Once you’ve done the hard work of recovering from a painkiller addiction, you want to keep going. There are many ways to keep improving yourself. Read on for some ideas for having fun, working on your health, and avoiding a relapse.
According to Yale Journal of Biology and Medicine, poor self-care is the main factor in relapse. Above all, avoiding stress is an essential ingredient in continued recovery. Stress is often the reason people take up opiates or opioids in the first place. And stress can trigger physical pain like a headache or heartburn which, in turn, drive a patient to pain medications. Here are some good methods of reducing stress that don’t require any special training or equipment:
Be mindful of stress symptoms. Notice if your heart starts racing or your breathing accelerates. These are signs of stress. Just noticing them and observing that something is stressing you out will help you get back to a normal more quickly.
Talk to yourself about your stress. You can do this quietly in your mind, if you are in public, or out loud if you are at home. Self talk sounds too easy, but it works. Try saying something like, “Yes, I’m stressed out about this job interview, but I know how to cope with stress, and it’s not going to ruin my day.” Or “Why is my heart racing? People like me, and I have nothing to worry about.” Identifying the source of your stress and acknowledging your stress to yourself are both good ways to conquer it.
Breathe deliberately. A commonly-used breathing technique is to inhale for four seconds, hold your breath for four seconds, exhale for four seconds, and hold for four seconds. You can adjust to five seconds or even six, if that works better for you. Focusing on your breathing this way takes your mind off everything that is worrying you. Breathing exercises are also a great way to fall asleep if you have trouble shutting off the day’s stimulation.
Keep a short chore list
A lot of the things people pressure themselves to do are optional. Things like decorating for every holiday, visiting in-laws, and going to club meetings might be fun. But if they are not, don’t feel you have to do them. Learn to tell people, “It will interfere with my recovery.”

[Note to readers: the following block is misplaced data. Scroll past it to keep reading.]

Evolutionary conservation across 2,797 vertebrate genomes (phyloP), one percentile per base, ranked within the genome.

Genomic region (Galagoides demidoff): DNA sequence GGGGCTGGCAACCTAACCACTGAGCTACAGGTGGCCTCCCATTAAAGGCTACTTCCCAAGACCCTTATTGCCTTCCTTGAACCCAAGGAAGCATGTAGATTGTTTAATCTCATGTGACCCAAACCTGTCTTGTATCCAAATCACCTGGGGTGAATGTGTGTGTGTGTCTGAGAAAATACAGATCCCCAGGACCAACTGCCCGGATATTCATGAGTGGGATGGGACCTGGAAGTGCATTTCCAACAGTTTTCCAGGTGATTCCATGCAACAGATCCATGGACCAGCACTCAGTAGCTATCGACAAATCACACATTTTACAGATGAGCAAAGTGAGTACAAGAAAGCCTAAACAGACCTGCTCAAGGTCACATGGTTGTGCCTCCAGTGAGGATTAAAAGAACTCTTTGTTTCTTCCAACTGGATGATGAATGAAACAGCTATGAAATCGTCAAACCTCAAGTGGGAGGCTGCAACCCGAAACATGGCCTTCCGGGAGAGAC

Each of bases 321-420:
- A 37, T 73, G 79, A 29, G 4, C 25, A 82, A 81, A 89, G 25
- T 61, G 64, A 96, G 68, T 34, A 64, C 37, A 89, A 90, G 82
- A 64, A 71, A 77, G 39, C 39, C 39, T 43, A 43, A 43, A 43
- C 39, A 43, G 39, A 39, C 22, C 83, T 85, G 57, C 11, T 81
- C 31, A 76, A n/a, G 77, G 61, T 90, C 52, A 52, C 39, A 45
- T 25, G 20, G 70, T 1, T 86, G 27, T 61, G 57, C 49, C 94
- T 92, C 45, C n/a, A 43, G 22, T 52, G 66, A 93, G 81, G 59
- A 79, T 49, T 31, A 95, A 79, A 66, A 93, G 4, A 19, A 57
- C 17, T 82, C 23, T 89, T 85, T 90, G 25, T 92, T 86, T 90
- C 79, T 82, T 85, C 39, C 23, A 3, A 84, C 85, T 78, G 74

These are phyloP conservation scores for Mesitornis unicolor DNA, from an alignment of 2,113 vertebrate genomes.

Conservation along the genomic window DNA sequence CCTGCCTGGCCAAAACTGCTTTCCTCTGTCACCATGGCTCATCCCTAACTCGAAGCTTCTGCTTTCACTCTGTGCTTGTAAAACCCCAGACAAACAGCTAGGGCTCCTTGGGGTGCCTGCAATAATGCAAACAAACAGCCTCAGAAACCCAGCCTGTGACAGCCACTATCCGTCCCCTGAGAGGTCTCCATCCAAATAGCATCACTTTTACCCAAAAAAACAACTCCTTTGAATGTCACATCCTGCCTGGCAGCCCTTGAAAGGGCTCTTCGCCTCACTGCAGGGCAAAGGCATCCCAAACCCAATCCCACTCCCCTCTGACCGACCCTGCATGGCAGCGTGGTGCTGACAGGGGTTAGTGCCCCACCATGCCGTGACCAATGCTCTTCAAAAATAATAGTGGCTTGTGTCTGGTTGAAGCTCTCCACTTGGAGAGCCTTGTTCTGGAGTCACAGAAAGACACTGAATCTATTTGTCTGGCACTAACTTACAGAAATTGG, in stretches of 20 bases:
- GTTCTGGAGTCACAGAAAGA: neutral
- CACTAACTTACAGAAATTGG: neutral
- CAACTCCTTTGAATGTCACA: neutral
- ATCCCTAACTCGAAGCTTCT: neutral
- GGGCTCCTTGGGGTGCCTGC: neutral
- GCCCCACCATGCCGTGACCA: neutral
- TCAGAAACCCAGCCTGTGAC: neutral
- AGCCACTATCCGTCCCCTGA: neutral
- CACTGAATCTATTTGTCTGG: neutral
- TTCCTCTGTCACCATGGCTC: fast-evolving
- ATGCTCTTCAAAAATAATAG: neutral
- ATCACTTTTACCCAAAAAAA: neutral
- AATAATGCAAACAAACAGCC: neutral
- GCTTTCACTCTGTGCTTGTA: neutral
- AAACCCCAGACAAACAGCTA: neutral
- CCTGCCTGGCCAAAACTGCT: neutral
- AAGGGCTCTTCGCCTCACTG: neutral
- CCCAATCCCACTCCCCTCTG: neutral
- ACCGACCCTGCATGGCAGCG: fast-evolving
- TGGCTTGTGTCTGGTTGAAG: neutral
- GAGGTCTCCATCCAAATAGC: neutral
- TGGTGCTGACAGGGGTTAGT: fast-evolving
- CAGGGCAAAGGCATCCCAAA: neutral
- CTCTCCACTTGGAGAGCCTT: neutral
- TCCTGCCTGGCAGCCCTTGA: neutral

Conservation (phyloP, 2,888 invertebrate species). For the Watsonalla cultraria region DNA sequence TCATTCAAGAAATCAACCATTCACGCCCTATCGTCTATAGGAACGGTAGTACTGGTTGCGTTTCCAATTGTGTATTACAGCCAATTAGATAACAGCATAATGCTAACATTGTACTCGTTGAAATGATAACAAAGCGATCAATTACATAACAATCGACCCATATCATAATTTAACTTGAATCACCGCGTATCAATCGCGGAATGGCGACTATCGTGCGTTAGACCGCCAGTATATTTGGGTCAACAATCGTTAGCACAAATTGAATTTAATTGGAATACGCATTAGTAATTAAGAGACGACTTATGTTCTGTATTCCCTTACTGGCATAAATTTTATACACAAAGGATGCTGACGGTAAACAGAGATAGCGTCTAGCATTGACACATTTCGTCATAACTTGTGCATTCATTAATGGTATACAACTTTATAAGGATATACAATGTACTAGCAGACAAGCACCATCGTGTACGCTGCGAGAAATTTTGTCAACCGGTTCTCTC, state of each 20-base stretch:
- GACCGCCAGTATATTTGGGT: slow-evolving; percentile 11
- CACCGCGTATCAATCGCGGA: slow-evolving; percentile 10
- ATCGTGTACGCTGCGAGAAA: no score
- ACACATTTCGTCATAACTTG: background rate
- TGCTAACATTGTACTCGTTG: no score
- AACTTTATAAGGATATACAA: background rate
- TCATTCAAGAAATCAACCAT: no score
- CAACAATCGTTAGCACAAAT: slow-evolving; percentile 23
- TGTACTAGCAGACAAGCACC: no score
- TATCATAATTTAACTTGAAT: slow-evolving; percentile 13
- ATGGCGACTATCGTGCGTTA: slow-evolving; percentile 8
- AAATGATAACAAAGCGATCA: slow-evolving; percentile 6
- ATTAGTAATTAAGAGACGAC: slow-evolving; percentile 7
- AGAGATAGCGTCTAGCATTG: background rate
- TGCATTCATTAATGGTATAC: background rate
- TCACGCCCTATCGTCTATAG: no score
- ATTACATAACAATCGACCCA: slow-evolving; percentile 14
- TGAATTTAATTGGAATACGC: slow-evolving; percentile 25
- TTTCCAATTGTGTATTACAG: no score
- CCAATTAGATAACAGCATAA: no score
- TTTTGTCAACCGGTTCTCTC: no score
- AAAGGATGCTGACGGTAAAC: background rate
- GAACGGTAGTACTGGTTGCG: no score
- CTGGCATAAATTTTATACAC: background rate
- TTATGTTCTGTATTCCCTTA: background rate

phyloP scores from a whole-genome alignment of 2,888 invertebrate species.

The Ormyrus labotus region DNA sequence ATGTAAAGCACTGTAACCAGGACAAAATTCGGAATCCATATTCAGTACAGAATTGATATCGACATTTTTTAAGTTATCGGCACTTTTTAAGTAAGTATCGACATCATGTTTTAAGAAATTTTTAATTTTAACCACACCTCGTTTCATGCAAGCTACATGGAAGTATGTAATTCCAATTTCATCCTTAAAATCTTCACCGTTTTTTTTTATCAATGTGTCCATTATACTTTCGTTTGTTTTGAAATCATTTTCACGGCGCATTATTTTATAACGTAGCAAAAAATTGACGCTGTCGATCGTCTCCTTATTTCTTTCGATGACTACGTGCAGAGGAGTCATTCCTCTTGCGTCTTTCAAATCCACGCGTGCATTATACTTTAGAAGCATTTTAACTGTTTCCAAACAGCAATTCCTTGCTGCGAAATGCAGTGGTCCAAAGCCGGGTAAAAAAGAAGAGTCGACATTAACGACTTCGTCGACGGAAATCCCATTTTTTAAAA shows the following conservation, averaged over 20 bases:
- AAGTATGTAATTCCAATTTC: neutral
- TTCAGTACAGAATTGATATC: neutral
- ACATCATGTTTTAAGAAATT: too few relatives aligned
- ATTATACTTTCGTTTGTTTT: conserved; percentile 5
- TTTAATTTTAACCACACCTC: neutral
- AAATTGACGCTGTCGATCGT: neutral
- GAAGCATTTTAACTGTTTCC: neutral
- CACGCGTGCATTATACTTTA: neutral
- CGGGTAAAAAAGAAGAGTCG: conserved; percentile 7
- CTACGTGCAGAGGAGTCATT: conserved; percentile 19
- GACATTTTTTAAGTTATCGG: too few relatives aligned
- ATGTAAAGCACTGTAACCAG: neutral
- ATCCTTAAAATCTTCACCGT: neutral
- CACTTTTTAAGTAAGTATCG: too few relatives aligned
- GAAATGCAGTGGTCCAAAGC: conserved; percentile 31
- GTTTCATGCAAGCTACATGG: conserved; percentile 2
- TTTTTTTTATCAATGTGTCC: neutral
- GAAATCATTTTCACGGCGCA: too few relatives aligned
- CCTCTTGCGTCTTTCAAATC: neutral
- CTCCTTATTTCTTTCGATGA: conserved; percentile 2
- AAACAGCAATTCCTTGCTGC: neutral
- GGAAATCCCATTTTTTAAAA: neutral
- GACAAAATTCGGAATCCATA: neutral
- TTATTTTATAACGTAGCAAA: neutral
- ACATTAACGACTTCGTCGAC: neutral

People who fill their days with drudgery are at higher risk for a relapse. Do you really have to mop all the floors, or could you get away with just sweeping or doing a quick vacuum? Minimize housework and other chores.
Make a longer fun list
Now that you’ve freed up some time out of your list of obligations, it’s time to make a list of things that are fun to do. Things you want to do, like settling in with that thriller or autobiography that you’ve been aching to read or going for a hike or spending more time with your dog or cat.
A change of scenery can do wonders and distract you from cravings for pain medications. Some people will enjoy experiencing the sights and sounds of a busy city like New York or Beijing. Others will want to escape to nature and take a long hike through the woods or the mountains. Listen to your cravings for adventure and plan a treat that will transport you out of your old self and into your new self.
In conclusion, you can avoid relapse by taking good care of yourself. Do the things you want to do, not the things you think you have to do. Luckily, the things that help us avoid relapse are the same things that give us a richer life.
Article courtesy of:
Addiction Web Archivist